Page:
Betsy Biesenbach special at the Roanoke Times
Since 1971, ministries in the Roanoke area have worked with local churches and businesses to select aid seekers, ensuring their funds are well spent.
In addition to the Emergency Financial Assistance Program, which is supported by the Roanoke Times Good Neighbors Fund, the agency also operates a homeless wardrobe and a day shelter, which offers a hot lunch. free every day of the year to anyone. need a meal.
The program relies heavily on church and community volunteers to work in the kitchen and dining room, freeing up staff to work with the financial aid program.
Once a month for over 30 years, a volunteer has come forward whose face and name may appear familiar to longtime readers of this newspaper. George Kegley, 92, was a reporter for the area’s morning newspaper – The Roanoke Times – from September 1949 to May 1993, when he merged with his brother and afternoon competitor Roanoke World -News.
On a damp early September afternoon, Kegley sat on the expansive front porch of his historic Roanoke home and joked that if he’d shown up on the morning of his hire day, he probably would have worked. instead for the World-News – an evening publication that had already been sent to the press on his arrival.
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Kegley was born in Wytheville and came to the Roanoke Valley when he enrolled at Roanoke College, which his three sons also attended. He had never really considered a career in journalism, he said, but he enjoyed working for the college newspaper – an extracurricular activity that would define the course of his life and would come in handy when he did. would be enlisted to serve in the Korean War. Instead of being sent overseas, he said, he spent his time at Fort Knox, where he was assigned to writing press releases.
While he was working, Kegley said, he didn’t have much time to volunteer, but he gave blood for 50 years. That totaled 156 gallons – although he said that amount may have been inflated because he has only donated plasma for the past 10 years, and those donations are counted twice.
This “not much” also included writing the journal of the West Virginia Historical Society for over 60 years, while at the same time editing the Virginia Lutheran Magazine. One of his other long-term commitments was the pantry and clothes closet run by his church, St. Mark’s Lutheran. When he retired, Kegley said, “I said I was going to do some reading,” but instead, “my volunteer work took off. “
He has organized camping trips for downtown children, delivered meals to homes, worked with refugee families and with the Pastoral Counseling Center, served on the board of directors of the Blue Ridge Parkway Foundation, founded the Roanoke Valley Preservation Foundation and created a conservation easement on his 116-acre farm. He volunteered for the Roanoke Rescue Mission and is also the go-to person for anyone with questions about Roanoke’s history.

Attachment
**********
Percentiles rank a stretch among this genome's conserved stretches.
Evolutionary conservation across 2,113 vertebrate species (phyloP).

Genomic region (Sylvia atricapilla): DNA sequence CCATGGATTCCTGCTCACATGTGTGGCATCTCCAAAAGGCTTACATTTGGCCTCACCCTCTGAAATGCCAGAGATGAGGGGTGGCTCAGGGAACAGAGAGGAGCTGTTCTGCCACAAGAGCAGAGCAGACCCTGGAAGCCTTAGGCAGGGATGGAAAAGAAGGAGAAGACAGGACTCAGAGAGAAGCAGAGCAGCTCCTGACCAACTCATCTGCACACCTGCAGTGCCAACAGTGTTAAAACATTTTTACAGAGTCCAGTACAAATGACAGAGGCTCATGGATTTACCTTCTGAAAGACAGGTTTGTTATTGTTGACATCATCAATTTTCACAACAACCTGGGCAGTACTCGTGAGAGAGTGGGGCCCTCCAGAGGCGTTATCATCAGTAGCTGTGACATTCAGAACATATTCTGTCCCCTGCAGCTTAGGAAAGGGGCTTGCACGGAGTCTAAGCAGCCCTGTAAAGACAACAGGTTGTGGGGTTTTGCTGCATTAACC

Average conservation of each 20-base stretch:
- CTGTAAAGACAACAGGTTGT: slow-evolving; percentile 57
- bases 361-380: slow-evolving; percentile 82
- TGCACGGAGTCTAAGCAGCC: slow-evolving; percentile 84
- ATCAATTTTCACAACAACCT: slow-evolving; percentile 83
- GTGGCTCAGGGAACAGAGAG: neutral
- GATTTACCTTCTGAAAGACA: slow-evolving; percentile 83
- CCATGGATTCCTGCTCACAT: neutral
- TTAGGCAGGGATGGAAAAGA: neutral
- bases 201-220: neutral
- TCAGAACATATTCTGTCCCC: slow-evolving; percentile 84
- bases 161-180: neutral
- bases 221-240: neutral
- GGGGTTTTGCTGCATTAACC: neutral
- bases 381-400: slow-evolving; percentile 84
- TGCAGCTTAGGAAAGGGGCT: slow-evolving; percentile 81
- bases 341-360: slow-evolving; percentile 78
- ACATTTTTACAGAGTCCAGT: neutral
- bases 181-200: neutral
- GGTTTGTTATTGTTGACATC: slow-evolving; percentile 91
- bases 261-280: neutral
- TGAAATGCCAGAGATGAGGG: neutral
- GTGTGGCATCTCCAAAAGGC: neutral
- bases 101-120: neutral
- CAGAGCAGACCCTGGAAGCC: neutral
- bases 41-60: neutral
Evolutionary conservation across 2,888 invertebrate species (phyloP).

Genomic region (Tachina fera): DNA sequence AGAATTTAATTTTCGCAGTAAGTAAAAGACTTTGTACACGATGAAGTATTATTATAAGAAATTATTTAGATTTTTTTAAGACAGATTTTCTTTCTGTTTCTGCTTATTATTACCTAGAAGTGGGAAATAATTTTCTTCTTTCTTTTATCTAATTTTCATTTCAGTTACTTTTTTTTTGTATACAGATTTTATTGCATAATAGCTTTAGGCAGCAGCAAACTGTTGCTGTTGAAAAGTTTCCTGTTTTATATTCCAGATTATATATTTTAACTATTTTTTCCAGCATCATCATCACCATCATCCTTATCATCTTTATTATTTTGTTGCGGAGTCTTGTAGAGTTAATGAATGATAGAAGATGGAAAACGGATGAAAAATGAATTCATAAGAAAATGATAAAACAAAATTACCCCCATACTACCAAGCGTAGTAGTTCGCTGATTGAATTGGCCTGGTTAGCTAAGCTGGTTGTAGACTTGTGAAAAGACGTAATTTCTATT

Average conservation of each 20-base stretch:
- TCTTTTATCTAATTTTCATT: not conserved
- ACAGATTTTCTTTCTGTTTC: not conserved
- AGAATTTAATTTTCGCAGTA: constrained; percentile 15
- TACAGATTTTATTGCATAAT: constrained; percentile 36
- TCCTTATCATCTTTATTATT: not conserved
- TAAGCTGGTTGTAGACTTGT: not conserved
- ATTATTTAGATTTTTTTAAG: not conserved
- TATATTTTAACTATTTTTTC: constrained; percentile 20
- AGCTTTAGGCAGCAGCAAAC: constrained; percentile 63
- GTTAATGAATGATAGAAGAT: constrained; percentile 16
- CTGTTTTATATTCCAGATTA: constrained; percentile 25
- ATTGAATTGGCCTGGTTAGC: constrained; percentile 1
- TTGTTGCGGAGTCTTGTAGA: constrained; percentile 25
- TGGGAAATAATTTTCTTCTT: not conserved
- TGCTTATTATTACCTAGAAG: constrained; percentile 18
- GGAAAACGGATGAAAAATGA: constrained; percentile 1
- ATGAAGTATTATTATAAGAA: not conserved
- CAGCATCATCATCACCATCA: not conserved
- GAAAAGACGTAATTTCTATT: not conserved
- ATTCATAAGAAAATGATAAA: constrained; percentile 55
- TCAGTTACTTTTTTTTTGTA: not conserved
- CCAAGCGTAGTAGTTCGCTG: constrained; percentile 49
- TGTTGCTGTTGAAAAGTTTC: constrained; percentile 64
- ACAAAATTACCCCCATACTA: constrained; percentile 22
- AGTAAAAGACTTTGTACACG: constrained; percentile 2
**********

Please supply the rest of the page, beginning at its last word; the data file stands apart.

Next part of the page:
His wife, Louise, who died in 2018, “spent all her time answering the phone for me,” he said.
Kegley was familiar with RAM and its mission, he said, because St. Mark’s is one of its member congregations. A few years before his retirement, “I just started going there,” he said. After a few months of working in the dining room preparing utensils, pouring drinks and cleaning, he said that “it has become a habit”. And when the charity needed a Lutheran on the board, he said, he volunteered to serve on it for five years.
Geralyn Trellue, Director of Development and Head of Volunteers at RAM, said Kegley “served for many years in the dining room at RAM House, always greeting guests with a genuine smile. George has a way of making you feel welcome and appreciated. Her kindness and empathy are attributes that I admire so much.
Kegley has often compared volunteering to quicksand because it sucks people in and it’s hard to get out of it. But “there are so many needs,” he said. “There is a sense of accomplishment that comes with helping people. “
It’s easy to burn out in volunteer work, of course, he said, “but when there’s something to be done, you just do it.”
As for RAM programs, “it is a necessary service,” he said. Many of the shelter’s clients are not homeless, but rather have mental health issues that prevent them from supporting themselves. Others have physical issues and arrive with walkers and wheelchairs, he said. Many of them are regulars. Guests often thank him, Kegley said, and they usually stand in line for a few seconds, especially when the food – much of which is donated by restaurants – is particularly good. “The word is getting out pretty quickly,” he said.
Kegley had to stop working at RAM in March due to COVID-19 restrictions, when the kitchen began handing out bagged lunches. Without the pandemic, he said, he would still be working on it once a month, as usual. Now he said, “I’m stuck at home.
Until about a year ago, he says, he mowed his own lawn and made cider using an old wine press he had on his property, but his legs no longer cooperate. These days, he said, he’s finally finding time to tackle the reading he planned to do when he retired almost 30 years ago.